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Wednesday, 16 May, 2001, 19:56 GMT 20:56 UK
Murphy launches Labour manifesto
Welsh Secretary Paul Murphy has launched Labour's election manifesto for Wales saying voters have the choice of carrying on with his party's reforms or returning to the boom and bust of the 1980s.
He said the electorate was faced with a choice between "unfounded and short term tax cuts" under the Conservatives or chosing Labour for continuing investment in public services.
Mr Murphy, who heads Labour's campaigns in Wales, was accompanied by First Secretary Rhodri Morgan and UK Employment Minister Margaret Hodge for the Welsh launch in the northern seaside town of Rhyl.
He said the manifesto was the result of a "very close working relationship and partnership between those of us in the UK government and the newly elected National Assembly".
All three Labour representatives said they were "united in rejecting nationalism which would isolate and bankrupt Wales".
And Ms Hodge said the manifesto was a "10-year programme resourced from the UK but largely delivered by the assembly - the devolved Government here in Wales".
Earlier in Birmingham Tony Blair had unveiled the 44-page UK manifesto pledging to modernise and reform the education, health and criminal justice system.
It also commits the party not to raise basic or higher rates of income tax during the next parliament.
Mr Blair said Labour was asking the British people to allow it get on with the job of delivering "real and radical" change.
The manifesto contains many pledges already outlined by the party covering health, education and law and order.
In Wales, the party is promising to deliver its programme of reform of public services through the Labour-Lib Dem coalition in the Welsh Assembly.
A thousand more nurses,and 380 more doctors will be created within three years.
It also promises 10 new hospitals over 10 years (using the Private Finance Initiative) as well as 425 more hospital beds by May 2003, the time of the Welsh Assembly elections.
It also pledges cancer patients will get a hospital appointment within 10 days of urgent GP's report.
Also included is a £300m five year plan for integrated transport in Wales and a promise of an extra £290m for school buildings in Wales over the next three years.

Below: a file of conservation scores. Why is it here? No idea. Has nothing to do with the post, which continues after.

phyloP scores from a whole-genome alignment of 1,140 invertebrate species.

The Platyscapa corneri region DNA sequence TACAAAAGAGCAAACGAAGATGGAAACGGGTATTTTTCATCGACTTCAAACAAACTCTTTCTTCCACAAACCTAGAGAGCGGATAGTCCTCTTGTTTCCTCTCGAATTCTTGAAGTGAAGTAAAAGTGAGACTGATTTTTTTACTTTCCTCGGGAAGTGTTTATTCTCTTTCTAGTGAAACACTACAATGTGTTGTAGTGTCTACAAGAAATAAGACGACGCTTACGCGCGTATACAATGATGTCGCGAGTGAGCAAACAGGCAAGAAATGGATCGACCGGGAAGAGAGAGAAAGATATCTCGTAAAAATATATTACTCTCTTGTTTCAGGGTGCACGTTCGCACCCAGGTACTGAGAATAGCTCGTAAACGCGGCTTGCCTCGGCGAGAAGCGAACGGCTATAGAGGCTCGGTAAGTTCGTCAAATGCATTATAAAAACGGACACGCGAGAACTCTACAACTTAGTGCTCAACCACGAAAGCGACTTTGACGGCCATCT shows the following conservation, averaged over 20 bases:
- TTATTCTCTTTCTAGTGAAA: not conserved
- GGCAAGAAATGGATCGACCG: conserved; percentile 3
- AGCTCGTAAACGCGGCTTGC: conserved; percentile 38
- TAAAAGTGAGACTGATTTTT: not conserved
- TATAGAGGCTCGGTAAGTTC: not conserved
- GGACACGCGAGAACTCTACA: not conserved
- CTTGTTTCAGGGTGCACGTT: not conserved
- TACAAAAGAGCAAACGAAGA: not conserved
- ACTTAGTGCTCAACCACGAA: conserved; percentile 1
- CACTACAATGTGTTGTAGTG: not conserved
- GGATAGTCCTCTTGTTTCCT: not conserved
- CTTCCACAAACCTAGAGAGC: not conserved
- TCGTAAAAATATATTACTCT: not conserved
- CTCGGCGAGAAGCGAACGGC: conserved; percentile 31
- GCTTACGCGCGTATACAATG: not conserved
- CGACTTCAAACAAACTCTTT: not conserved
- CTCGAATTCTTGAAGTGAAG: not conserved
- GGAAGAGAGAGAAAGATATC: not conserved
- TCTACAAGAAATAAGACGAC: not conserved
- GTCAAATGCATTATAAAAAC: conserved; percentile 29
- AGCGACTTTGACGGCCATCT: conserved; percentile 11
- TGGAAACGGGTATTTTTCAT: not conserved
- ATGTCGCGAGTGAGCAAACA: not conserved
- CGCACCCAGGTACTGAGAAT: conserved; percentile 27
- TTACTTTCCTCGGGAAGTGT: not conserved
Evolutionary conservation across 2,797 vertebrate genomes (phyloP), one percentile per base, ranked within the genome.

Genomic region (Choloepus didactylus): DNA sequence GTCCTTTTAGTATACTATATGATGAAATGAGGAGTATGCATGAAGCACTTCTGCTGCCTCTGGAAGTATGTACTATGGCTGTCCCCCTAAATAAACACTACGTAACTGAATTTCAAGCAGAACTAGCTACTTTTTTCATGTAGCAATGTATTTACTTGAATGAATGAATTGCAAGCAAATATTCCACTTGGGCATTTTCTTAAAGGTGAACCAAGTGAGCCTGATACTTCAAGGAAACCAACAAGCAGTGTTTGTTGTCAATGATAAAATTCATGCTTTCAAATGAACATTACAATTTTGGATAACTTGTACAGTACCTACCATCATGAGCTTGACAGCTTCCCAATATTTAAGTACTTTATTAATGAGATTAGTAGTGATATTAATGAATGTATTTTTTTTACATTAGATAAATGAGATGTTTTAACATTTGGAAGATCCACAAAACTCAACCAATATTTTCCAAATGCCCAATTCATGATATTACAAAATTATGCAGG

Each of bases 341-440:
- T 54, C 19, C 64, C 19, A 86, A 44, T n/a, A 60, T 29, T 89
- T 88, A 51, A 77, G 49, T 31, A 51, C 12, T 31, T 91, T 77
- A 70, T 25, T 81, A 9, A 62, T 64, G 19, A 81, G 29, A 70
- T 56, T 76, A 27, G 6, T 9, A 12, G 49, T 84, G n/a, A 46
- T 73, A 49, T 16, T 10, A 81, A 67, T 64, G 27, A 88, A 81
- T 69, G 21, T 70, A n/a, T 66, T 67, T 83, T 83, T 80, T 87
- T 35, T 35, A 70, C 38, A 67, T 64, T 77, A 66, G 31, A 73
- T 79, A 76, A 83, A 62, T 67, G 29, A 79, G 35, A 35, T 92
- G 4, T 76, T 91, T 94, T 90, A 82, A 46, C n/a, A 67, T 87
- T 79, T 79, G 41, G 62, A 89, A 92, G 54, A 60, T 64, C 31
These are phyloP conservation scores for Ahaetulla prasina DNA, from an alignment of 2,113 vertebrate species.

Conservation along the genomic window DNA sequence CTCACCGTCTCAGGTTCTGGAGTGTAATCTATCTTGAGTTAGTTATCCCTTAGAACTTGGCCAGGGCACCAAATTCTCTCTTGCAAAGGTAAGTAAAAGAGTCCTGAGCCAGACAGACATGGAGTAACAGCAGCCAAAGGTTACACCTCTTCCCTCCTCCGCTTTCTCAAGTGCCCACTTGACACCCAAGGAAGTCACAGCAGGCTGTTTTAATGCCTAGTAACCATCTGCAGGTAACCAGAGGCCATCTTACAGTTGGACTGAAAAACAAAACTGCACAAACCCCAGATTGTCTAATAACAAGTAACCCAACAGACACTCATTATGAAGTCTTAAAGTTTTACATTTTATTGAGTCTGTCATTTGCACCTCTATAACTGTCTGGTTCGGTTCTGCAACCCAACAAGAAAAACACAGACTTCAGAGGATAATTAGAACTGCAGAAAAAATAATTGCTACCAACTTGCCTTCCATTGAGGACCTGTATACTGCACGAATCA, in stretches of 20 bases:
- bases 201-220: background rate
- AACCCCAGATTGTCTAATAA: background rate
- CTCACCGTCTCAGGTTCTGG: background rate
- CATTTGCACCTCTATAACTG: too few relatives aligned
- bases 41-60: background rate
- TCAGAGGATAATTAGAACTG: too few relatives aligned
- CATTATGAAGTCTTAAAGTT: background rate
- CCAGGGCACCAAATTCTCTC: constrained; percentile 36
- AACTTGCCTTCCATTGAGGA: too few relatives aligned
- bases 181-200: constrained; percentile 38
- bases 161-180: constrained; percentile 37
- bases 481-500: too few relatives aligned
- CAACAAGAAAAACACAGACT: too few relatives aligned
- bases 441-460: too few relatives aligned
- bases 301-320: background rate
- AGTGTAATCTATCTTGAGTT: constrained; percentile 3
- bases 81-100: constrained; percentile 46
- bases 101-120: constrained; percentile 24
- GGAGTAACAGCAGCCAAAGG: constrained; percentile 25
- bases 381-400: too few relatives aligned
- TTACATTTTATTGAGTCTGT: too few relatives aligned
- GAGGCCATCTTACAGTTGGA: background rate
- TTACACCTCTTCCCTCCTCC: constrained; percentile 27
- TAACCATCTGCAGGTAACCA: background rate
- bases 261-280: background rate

However, unlike in England, there is no specific target for teacher recruitment, as there is less of a problem with that in Wales.
The manifesto also revealed plans for a £83 million Communities First initiative in Wales for the country's 100 most deprived areas while the party said it was committed to funding an extra 240 police recruits.
Afterwards at a media briefing Mr Murphy hinted that his post would not be axed after the election.
While campaigning in Scotland earlier in the week, Tony Blair had given an indication that he would retain the Scottish Secretary post - and by association the Welsh equivalent.
But Plaid Cymru dismissed Labour's manifesto as "right-wing" and accused the party of turning its back on Wales and treating Welsh communities with contempt.
"After four years, it is clear to most in Wales that New Labour are no better than the old Tories," said Plaid's policy director Cynog Dafis..
Meanwhile, the Conservatives targeted the rural vote in Wales claiming that people in the countryside had never been more desperate for a change of government.
Tory Agriculture spokesman James Paice, campaigning in Cowbridge in the Vale of Glamorgan, said the countryside was in crisis long before the government's "disastrous" handling of the foot-and-mouth epidemic.
The Liberal Democrats who haven been highlighting social exclusion in the south Wales valleys accused Labour of showing "poverty of ambition" in their manifesto.
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